Uber is getting serious about its investment in a market that hasn’t been always welcome to U.S. tech companies: China.
Serious, for Uber, means committing to invest a billion dollars in the country this year, the Financial Times reported, citing a letter from Uber’s CEO Travis Kalanick. He addressed investors recently in letter, saying China is a key market for Uber’s global expansion — particularly because Uber estimates it already has secured nearly half of the ride-hailing market of the region.
In fact, Uber is close to turning out 1 million trips on a daily basis. Just to put that into context, as of Uber’s six-month mark in Chengdu, its ride volume was 46 times larger than New York City when comparing the same time frames.
“We are achieving a level of success in China that few other U.S. technology companies have ever enjoyed. Our early success derives from an organic approach to the market,” the CEO wrote in the letter.
“This kind of growth is remarkable and unprecedented. To put it frankly, China represents one of the largest untapped opportunities for Uber, potentially larger than the U.S. Success in China, however, takes commitment over the long haul and a strong will, coupled with a unique understanding of the differences in China,” Kalanick said.
As The Wall Street Journal points out, the local competition is Didi Kuaidi Joint Co., which is only about four months old and was created when two major companies merged. That merge, of course, came when Chinese companies Alibaba and Tencent agreed to a rare truce in the taxicab industry and combined Kuaidi Dache and Didi Dache into one entity to gain a better market share in the ride-hailing industry.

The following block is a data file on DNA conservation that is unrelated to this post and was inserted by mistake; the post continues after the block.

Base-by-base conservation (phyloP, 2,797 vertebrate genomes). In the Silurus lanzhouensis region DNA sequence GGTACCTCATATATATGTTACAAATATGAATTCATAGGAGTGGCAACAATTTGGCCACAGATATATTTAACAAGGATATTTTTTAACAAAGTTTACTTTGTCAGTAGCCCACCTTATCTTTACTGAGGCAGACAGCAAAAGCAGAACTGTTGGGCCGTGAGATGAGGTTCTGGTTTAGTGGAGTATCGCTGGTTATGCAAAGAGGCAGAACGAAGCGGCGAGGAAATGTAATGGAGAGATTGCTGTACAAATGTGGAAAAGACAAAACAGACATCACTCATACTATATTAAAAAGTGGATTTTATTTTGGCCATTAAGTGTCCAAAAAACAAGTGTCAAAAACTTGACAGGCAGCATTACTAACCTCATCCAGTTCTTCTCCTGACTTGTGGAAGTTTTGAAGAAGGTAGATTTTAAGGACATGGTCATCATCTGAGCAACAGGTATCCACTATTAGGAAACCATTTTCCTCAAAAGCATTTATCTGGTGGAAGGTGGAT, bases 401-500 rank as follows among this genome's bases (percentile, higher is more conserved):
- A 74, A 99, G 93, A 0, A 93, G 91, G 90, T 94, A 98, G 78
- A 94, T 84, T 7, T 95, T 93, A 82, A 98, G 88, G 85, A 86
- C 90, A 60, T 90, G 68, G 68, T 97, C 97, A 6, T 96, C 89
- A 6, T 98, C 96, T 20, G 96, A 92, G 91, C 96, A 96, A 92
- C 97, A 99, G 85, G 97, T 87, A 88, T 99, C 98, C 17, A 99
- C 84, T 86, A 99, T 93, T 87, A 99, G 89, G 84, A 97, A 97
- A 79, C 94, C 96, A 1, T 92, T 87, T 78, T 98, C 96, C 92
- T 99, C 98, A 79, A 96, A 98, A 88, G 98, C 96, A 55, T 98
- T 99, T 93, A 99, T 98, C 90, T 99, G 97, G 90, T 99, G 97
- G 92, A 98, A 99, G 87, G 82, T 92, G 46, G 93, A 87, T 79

The two taxicab companies were seen as a mini battleground for the two payments companies given that consumers could hail and pay for rides using their smartphones, paying through Alibaba (Kuaidi) or Tencent (Didi) systems, depending on what cab was being hailed. At the end of 2014, Kuaidi had the advantage with a 57 percent market share, but according to research firm Analysys International, as reported by WSJ, they were too closely matched for that statistic to be meaningful in a market that attracted 172 million users last year.
And Uber appears to be ready to take on that battleground to see who can dominate the ride-hailing market, and hopefully with a leg up on the competition.
“One competitor has cloned our core product line and is attempting to transition from its legacy taxi business to a similar P2P model,” Kalanick wrote in the letter.
Alibaba and Tencent’s interest in the ride-hailing market stems primarily from the fact that the two companies are trying to leverage their mobile payment services to more industries. Those mobile payment services being Alipay and WeChat, respectively. And with somewhere around 500 million consumers using smartphones, it’s certainly not a market for companies like Alibaba and Tencent to miss out on.
Uber has now made it clear it wants a slice of that ride-hailing pie. To help leverage its own service, Uber teamed up with Baidu, the Chinese search engine, in December to help the two form a commercial partnership in the region. That also helped Uber scoop up $500 million in investments from Chinese tech, finance and insurance companies, The Wall Street Journal reported.
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